CMOs Pressed to Lead Customer Experience Efforts, But Their Progress Is Lacking

Gartner Analyst: 'Now is Time' For Marketers to Step Up and Gain Influence

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Chief marketing officers say top management is increasingly expecting them to lead their organizations' customer-experience efforts. But at the same time, they admit their progress doing so is lacking, according to a new Gartner study conducted in conjunction with the CMO Club.

Customer experience is the practice of centralizing customer data in an effort to provide customers with the best possible interactions with every part of the company, from marketing to sales and even finance. Gartner believes that by 2016, companies will compete primarily on the customer experiences they deliver.

The study found that 25% of CMOs say leading customer experience is the most-increased expectation CEOs have of them over the last year. It beat out the next category, developing and retaining staff, by 11 percentage points. But Gartner also asked marketers about the areas in which they've made the most progress -- and customer experience came in last.

"It's a new expectation and it's a difficult expectation," said Laura McLellan, VP-marketing strategies at Gartner and author of the report. Ms. McLellan said the opportunity to lead customer-experience efforts is an opportunity for CMOs to gain more influence within their companies, but they risk leaving that influence on the table if they don't take the reins soon. "Now is the time," she said.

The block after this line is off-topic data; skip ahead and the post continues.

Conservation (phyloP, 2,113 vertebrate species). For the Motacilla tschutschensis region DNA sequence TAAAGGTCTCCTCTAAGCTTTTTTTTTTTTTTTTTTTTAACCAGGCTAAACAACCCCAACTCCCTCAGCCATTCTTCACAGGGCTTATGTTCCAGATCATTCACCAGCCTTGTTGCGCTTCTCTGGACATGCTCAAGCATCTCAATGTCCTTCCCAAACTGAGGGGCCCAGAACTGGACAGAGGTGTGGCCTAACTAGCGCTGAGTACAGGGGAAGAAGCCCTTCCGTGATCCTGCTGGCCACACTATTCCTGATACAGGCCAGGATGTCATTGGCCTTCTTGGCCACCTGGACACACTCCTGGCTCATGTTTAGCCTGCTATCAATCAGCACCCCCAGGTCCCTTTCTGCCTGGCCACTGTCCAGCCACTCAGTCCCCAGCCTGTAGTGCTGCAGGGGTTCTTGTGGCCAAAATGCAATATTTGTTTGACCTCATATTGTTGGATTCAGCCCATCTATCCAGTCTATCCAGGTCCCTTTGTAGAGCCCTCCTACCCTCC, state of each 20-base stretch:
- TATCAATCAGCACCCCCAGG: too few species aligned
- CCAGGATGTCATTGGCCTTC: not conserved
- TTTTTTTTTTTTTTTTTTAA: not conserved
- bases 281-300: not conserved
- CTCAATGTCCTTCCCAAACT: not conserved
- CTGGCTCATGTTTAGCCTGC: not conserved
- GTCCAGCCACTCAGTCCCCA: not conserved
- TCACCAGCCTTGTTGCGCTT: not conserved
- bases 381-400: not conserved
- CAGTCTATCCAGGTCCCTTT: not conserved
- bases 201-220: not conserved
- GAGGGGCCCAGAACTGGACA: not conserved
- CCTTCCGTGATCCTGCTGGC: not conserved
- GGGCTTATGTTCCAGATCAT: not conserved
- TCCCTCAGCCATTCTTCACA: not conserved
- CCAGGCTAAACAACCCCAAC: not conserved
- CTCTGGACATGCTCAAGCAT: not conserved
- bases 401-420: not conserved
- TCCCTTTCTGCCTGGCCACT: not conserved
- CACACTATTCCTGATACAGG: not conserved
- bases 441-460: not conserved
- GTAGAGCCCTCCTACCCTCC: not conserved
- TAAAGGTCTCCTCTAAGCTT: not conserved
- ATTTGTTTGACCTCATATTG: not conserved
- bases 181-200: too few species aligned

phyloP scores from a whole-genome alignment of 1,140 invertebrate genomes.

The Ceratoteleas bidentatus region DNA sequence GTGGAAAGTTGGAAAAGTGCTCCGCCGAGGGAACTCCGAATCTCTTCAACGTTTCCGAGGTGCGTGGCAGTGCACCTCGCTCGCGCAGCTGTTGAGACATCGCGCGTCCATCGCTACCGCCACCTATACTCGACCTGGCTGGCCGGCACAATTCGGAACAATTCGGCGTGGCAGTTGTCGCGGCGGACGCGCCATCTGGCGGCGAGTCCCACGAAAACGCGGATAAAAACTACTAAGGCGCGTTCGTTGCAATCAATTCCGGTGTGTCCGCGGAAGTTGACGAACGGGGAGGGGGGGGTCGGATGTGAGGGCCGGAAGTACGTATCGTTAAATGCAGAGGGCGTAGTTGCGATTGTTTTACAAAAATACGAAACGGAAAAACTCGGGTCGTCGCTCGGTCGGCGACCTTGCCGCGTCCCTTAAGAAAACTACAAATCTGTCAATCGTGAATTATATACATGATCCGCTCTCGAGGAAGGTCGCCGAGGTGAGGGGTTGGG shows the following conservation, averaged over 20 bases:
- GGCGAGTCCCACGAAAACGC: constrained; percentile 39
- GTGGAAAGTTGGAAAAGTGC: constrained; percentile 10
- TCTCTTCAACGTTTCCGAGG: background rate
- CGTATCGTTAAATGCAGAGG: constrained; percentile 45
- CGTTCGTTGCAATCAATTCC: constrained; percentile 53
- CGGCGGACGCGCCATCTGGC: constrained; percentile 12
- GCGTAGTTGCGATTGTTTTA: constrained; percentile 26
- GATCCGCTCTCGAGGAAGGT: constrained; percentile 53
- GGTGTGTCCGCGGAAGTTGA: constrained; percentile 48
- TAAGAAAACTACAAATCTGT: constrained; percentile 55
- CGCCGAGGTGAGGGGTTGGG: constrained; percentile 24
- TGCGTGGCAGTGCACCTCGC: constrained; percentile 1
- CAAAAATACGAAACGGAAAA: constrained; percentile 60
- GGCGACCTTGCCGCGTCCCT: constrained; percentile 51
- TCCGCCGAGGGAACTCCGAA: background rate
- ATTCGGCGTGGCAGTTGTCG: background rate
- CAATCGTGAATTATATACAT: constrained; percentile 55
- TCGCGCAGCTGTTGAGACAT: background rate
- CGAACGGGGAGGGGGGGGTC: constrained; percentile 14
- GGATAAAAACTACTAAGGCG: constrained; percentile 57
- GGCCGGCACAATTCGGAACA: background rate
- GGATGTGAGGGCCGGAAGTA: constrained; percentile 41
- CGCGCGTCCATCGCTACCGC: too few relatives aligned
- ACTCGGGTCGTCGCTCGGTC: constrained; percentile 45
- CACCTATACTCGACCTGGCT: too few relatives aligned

Even though CEOs were expecting CMOs to master customer experience, only 6% of respondents cited customer experience as their company's important strategic priority in 2014.

Ms. McLellan said progress in conquering customer experience may be lacking simply because of the newness of the discipline. "It may be because the importance of a consistently positive customer experience across all channels and company touchpoints has only recently grown in visibility as a top-level strategic priority," she wrote in the report.

Another possible factor is that some marketing executives may not have the clout within their organizations to rally multiple departments. "I understand there are CMOs who are not strong," said Ms. McLellan.

She also stressed how much work it takes to get companies to rethink the way they do business in order to improve their approach to customer experience: "This is a huge change-management process."

Nadine Dietz, chief marketing officer at The CMO Club, said she expects marketer focus on the practice to increase. "More and more people are spending time on it," she said.

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